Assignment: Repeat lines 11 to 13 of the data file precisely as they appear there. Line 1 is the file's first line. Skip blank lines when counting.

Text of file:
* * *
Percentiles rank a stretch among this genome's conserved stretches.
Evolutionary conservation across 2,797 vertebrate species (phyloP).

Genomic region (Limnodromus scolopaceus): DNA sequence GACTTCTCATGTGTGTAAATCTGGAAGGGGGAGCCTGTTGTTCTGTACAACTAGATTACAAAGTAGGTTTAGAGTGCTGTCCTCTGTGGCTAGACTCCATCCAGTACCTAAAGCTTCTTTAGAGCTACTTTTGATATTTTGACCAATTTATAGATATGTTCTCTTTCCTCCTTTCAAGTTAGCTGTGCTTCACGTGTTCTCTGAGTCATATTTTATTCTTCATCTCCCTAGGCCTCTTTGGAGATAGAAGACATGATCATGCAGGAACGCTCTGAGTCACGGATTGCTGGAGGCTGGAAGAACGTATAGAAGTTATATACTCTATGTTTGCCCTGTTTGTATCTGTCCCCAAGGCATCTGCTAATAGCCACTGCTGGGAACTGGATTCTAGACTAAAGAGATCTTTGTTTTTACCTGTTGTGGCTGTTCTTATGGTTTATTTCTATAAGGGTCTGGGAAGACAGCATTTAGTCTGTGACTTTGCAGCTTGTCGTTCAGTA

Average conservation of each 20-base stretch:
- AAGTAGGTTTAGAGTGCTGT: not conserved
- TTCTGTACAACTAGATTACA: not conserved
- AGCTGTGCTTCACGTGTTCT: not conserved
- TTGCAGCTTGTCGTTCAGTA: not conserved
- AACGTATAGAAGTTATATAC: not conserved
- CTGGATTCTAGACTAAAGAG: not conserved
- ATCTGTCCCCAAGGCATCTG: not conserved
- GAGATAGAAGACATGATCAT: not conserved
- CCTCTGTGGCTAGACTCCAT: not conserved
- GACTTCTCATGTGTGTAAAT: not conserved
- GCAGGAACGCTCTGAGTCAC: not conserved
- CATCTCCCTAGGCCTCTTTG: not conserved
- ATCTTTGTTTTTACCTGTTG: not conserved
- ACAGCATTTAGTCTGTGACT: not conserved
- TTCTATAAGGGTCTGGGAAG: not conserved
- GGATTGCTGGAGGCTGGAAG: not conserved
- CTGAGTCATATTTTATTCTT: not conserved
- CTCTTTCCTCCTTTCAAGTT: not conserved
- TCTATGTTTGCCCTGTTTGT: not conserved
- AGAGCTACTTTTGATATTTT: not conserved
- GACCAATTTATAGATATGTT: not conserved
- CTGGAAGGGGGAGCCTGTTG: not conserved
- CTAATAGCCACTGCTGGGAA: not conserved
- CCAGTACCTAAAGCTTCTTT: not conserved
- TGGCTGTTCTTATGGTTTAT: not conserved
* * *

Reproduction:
- ATCTGTCCCCAAGGCATCTG: not conserved
- GAGATAGAAGACATGATCAT: not conserved
- CCTCTGTGGCTAGACTCCAT: not conserved